Review: Hot Tub Time Machine

Hot Tub Time Machine Review

By now you’ve probably heard of this flick or caught one of the many commercials hammering home the absurdity of the title.  Hot Tub Time Machine. It just sounds ridiculous, doesn’t it?  It brings to mind many different routes for the film to go down, most of which probably would have required John Travolta being hired.  What you think the film is, or is about, may not be correct.  Alright, you do know what the film is about.  Some dudes in a hot tub travel back in time.  But the kind of film you’re expecting may be entirely different.

For starters, this flick is Rated-R and, for the most part, runs with it.  There are no jokes about old age or funny faces or things like that.  Instead, we get things pulled out of dog asses, semen jokes, blowjob references, child abuse, and even a pair of boobies.  Now, I’m a sucker for child abuse, so this film immediately had one thing going in it’s favor.

Just in case you need a little bit more info on the plot, I’ll give it to you.  Three friends that have grown apart come back together to help one of their friends.  To renew the spark of life, they head up to their old favorite hang-out in the mountains for a weekend of drinking and partying.  Lou (Rob Corddry) is abrasive and dabbling in self hate, Adam (Cusack) hates what his life has become after (and before) his divorce, Nick (Robinson) is stuck in a shitty job with a cheating spouse, and along for the ride is the basement dwelling nerd that is Nick’s nephew, Jacob (Duke).  Toss the boys into the hot tub, load them up with alcohol, a mysterious energy drink, and a squirrel, and before you know the guys are transported back to the 1980s during Winterfest, a rock and roll party at a ski resort.  From there, they either have to do everything exactly the same or choose to change the future.

Hot Tub Time Machine never aims to reinvent the wheel, they just aim to make you laugh.  Personally after the first 15 minutes, I was about ready to clock out.  The jokes seemed a bit forced and were trying a bit hard.  Once the magic happens and the boys end up back in 1986, we start getting some laughs.  The film is full of energy and highly quotable.  I was laughing out loud in the theater, which is something my sourpuss face is not always apt to do.  The comedic gold comes predominantly from Rob Corddry and Craig Robinson, both of whom are firing on all cylinders.  A lot of my favorite jokes were at the expense of Jacob (Clark Duke) who was obsessively pounded on and insulted by Lou, though even his own Uncle layered on the insults.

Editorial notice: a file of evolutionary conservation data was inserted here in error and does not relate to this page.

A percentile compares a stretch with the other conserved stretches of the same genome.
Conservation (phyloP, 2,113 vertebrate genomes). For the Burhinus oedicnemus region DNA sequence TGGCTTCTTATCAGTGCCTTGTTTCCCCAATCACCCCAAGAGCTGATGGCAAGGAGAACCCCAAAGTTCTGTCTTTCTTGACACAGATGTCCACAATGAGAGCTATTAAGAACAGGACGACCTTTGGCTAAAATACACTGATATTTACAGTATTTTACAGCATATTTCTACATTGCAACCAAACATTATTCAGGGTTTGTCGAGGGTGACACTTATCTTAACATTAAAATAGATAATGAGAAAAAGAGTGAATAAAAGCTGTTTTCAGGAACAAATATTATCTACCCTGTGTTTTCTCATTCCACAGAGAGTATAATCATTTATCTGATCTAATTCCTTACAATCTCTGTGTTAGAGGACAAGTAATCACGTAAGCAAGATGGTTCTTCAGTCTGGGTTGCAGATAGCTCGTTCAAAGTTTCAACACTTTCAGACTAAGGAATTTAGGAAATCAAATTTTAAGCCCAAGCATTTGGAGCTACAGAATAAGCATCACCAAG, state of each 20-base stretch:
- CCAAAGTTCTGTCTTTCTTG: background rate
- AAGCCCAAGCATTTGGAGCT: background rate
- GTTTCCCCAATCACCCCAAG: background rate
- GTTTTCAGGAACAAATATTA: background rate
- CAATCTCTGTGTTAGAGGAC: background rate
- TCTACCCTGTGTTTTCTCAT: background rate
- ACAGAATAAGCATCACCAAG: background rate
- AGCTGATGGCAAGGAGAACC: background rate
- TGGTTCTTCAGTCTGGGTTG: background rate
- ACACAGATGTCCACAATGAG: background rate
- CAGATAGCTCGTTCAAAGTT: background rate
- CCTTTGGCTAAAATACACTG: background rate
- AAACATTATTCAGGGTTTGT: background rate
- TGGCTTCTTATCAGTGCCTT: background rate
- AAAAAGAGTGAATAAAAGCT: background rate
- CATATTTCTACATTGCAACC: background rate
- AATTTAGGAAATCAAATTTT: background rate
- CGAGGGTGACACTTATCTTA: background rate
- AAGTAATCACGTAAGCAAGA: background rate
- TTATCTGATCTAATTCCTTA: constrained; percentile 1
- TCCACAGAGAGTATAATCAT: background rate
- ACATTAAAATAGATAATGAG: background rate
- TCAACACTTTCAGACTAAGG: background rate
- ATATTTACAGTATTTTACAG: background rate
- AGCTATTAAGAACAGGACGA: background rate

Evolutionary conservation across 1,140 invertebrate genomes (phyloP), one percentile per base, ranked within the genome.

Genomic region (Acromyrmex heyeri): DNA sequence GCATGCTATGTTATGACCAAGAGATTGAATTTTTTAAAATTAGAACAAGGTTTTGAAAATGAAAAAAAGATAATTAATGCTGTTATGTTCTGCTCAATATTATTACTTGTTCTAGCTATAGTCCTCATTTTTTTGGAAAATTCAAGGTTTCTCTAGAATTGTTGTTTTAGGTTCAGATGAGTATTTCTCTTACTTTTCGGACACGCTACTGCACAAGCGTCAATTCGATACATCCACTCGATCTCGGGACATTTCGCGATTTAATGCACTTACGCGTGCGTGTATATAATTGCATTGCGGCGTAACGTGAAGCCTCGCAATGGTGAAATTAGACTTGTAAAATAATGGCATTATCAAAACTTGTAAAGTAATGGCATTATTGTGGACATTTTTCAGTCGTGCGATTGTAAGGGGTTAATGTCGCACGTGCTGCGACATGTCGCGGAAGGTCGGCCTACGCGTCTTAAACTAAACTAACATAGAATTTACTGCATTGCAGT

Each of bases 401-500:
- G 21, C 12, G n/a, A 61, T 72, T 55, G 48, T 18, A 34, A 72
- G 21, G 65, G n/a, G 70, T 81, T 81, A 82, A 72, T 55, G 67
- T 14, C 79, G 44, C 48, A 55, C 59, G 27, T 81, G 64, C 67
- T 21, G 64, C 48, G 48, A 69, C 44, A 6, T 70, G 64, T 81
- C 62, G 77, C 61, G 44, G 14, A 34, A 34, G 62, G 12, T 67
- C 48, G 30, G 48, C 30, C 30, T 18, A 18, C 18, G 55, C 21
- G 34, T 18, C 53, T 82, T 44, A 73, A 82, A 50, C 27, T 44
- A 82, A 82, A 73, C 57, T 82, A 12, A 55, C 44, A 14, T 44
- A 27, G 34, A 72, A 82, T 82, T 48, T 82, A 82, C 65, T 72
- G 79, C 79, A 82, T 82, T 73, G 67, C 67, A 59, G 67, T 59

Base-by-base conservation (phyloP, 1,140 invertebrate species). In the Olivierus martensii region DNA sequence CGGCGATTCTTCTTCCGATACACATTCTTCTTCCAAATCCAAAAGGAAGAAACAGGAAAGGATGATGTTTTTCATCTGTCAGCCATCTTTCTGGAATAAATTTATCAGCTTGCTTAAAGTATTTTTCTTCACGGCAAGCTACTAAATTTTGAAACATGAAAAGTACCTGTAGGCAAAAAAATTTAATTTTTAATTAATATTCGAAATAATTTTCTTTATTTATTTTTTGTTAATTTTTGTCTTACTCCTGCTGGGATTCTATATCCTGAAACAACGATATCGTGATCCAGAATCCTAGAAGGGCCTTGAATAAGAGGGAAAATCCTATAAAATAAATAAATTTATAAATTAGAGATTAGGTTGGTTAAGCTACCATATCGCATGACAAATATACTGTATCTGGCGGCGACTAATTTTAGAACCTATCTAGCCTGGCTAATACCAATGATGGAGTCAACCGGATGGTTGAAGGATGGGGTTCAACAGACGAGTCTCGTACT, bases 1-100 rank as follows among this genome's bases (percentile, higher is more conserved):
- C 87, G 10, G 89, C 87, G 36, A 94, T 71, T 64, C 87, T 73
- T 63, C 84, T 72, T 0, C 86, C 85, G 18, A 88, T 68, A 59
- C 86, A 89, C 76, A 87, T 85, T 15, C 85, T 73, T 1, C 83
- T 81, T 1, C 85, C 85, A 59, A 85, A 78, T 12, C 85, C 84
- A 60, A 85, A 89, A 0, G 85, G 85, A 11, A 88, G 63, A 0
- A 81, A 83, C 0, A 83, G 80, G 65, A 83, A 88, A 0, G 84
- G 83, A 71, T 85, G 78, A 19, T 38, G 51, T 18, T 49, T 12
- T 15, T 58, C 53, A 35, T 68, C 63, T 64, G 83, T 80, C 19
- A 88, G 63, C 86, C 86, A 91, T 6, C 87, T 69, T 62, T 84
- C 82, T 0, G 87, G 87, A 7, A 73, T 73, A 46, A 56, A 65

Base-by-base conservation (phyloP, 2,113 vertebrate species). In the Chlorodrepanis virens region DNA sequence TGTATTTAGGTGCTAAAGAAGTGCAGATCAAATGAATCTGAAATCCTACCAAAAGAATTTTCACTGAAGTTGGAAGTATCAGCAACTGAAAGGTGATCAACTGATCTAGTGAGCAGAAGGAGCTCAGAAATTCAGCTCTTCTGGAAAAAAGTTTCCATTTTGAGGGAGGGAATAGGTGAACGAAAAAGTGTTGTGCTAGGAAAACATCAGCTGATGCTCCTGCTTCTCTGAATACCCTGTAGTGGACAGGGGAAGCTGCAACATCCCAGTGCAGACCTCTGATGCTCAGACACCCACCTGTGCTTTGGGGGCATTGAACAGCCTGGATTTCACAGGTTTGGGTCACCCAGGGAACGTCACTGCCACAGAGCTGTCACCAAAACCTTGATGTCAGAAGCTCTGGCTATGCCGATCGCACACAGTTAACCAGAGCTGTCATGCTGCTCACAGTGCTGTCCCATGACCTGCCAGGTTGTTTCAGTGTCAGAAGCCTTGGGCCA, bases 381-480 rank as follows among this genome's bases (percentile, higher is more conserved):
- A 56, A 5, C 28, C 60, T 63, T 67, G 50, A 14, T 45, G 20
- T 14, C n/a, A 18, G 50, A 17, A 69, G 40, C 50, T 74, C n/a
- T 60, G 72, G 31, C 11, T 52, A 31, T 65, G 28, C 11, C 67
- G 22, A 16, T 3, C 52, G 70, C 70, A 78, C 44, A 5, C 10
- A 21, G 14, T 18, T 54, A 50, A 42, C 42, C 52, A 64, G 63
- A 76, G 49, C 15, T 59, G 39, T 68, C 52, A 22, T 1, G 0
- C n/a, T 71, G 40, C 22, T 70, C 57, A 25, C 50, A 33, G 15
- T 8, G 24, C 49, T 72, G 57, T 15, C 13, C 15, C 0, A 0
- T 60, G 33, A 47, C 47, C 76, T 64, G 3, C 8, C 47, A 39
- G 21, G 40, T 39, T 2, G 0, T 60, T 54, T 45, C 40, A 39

Normally I wouldn’t want to spoil a good joke, but since nearly all of the trailers and TV spots show it, Nick’s phone call to his 9 year old future wife is fantastic verbal abuse that will have you rolling.  Crispin Glover is also in the flick and has the longest running joke of all and it actually pays off pretty well.

Still on the positive side of things, there are a ton of fun 80s references and music (one of my favorite decades) and a ton of flawed characters.  None of the guys is really a good guy, as illustrated by their rampant, but fun, drug and alcohol abuse, which is played successfully for laughs.

Now that I’ve finished telling you how great it is, let me lay down what doesn’t work.  Most noticeably to me is Chevy Chase, a great and beloved comedic actor, who spends like 4 minutes on screen.  He’s obviously wasted and a few opportunities for great jokes revolving around him are absent.  Secondly, on a story level, HTTM is a movie about Lou.  He is the most complex character with the most issues and the most on the line.  The film, however, focuses mostly on Adam, Cusack’s character.  Perhaps because he’s the bigger name, but no matter the reason it’s wrong – Corddry is the movie’s heart and soul, yet we spend too much time away from him.

Definitely not perfect, but a a fun R-Rated comedy brimming with energy, Hot Tub Time Machine will make you laugh and possibly pee a little.  I had a fun time with it and think most people will too.  It’s not The Hangover or Role Models, but it’s own film with its own rules.  It could have been golden with a few changes, but silver ain’t bad either.

The Up Side: Craig Robinson and Rob Corddry are absolute dynamite.

The Down Side: Chevy Chase is wasted, some story flaws.

On the Side: Craig Robinson performs “Jessie’s Girl” in the film and has a band in the real world called The Nasty Delicious

Robert Fure is many things: horror expert, ruggedly handsome man of the world, witty prose composer, and writer of his own biography page. Beneath the bravado is a scared little boy, ready to grow into an awesome man and make lies about a scared little boy inside of him. Wait a minute...

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